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End of Country?

North Branch of Suquehanna River at Sunset. Photo by David Bucks.

Recently, I helped arrange a tour of unconventional gas drilling in Pennsylvania for Dr. Jane Lennon, a visiting scholar from Australia. Her interest is in the impact of energy extraction on the landscape. Eastern Australia is facing similar pressures from coal seam gas drilling. The press and web are filled with articles and studies on the potential impact of natural gas extraction using fracking technology on environmental values. These stories offer widely different perspectives – from doomsday prognosticators to statements that the process is no more toxic than items found in every household. Jane Lennon noted that in Australia as in the United States (US) the major concern is the impact of drilling on the country’s underground water supplies, the aquifer of the Great Artesian Basin. There is one key difference: in Australia the government owns the mineral rights not the surface owner.

Much less has been written on the impact on the surface of the land, on forest fragmentation and on farmland. To experience these impacts on the ground, we traveled to Bradford County the current center of the most intense gas drilling in the state. Lennon commented on the splendid fall foliage, the beauty of the North Branch of the Susquehanna River, and the seeming regenerative capacity of the ecosystem and noted that “The deciduous forest in Pennsylvania makes it more difficult to see the impacts of drilling, while drilling in the rich farmland of Australia is all so obvious.” Of most interest was the presentation from the Director of the Bradford County Conservation District. He gave a rough estimate that the total acreage disturbed by recent drilling including well pads, water access sites, gas transmission, new access roads and staging area was approximately 12,000 -16,000 acres.* This amount of disturbance equals the total of all the developed land in the county before the drilling began in the mid 2000s. This is not an insignificant amount of landscape fragmentation.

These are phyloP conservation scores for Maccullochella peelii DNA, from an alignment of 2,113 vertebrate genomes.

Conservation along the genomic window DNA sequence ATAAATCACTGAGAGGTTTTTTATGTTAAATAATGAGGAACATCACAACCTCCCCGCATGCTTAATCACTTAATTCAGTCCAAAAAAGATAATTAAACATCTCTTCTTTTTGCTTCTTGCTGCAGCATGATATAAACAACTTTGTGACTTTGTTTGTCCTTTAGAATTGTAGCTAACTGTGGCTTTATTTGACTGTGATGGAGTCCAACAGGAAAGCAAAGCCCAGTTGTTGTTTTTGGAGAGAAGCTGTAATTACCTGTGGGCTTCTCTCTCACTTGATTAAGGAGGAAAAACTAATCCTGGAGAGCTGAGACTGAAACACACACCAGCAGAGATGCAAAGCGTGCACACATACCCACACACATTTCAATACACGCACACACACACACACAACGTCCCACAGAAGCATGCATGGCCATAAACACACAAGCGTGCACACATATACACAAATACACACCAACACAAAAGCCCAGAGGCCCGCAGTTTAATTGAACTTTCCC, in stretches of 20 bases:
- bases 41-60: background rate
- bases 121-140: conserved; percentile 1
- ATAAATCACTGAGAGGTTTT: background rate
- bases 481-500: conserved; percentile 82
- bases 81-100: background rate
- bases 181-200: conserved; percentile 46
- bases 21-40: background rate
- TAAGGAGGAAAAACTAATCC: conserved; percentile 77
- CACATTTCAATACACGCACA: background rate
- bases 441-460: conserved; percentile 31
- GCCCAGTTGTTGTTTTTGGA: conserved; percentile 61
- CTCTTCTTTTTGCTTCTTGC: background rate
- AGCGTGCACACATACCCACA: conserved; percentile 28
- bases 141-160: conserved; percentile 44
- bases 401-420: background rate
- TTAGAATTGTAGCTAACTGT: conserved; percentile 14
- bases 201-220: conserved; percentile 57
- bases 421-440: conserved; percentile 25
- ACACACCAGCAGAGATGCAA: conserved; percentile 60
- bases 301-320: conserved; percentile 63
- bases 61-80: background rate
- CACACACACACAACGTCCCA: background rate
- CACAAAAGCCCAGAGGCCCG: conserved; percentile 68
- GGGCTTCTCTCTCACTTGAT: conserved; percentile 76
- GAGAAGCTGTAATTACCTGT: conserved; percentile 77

Wyalusing Rocks view. Photo by David Bucks.


What about the impact on the people who live in the region? Is the community as fragmented as the land? For insight on this, I strongly recommend that you pick up a copy of The End of Country by Seamus McGraw (2011). The book is part memoir, part ethnography, and part investigative reporting. Talk about being a participant observer…the author began his research to help advise his mother on leasing their farm. But don’t just read the book; why not check it out for yourself. Drive up to Bradford County, ride along historic Route 6 and stop at the Wyalusing Rocks Overlook and judge for yourself.




3 Responses

  1. Hi! Hope you enjoyed your trip to Bradford. As a minor correction, it’s not technically true that the surface owner will automatically own the mineral rights. As opposed to most European countries (and apparently Australia, as well) where the state owns the minerals, in the United States minerals are subject to private ownership (although can also be owned by the state on public lands). The American system gives rise to instances where the surface owner does not own the mineral rights, which are held by someone else entirely (i.e., a “split estate”). You may have heard about the conflicts that this split ownership has caused in areas where industrial development is taking place.



  2. As the “director of the Bradford County Conservation District” quoted above I would like to correct a significant misquote/misprint regarding the number of acres disturbed. I believe I gave a very rough estimate of 12,000 to 16,000 acres and not 120,000 acres. Seems a “0” was added. I’ve already seen this article reprinted so it’s an example of how unintentional misinformation begins to spread. Thanks